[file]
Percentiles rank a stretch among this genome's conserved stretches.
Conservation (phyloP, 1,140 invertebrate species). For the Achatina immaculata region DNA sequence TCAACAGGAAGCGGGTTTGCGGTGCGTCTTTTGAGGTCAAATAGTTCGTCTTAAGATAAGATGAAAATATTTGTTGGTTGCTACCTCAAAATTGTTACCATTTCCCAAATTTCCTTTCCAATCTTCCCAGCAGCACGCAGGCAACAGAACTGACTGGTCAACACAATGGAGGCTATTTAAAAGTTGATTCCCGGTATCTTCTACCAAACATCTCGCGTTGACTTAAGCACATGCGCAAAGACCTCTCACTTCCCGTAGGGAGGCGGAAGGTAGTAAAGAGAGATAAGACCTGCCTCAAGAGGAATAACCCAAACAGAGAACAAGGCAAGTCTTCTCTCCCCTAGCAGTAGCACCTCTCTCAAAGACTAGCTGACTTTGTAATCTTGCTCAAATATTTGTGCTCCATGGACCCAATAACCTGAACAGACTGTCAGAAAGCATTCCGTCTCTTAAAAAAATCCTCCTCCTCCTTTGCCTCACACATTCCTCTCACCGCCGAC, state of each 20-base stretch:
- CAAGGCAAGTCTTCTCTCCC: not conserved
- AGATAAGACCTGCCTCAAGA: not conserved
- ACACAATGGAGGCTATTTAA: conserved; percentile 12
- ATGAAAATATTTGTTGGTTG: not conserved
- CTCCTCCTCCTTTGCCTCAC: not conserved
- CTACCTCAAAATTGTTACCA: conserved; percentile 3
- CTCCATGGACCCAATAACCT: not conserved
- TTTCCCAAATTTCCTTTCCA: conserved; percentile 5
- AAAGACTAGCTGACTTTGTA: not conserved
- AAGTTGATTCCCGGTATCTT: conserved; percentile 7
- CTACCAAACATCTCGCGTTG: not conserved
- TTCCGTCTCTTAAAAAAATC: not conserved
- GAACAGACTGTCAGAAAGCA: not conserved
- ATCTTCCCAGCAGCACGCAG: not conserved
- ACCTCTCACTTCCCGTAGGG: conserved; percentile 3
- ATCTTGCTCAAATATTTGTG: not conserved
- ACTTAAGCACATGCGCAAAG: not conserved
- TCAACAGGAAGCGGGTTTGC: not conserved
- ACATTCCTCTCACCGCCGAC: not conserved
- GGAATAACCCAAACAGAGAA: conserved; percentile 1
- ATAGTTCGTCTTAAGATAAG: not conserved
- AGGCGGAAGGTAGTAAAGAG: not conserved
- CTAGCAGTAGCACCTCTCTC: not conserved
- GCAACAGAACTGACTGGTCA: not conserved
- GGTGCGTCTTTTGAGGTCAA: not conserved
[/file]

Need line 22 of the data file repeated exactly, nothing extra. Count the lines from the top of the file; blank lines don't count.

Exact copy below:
- GGAATAACCCAAACAGAGAA: conserved; percentile 1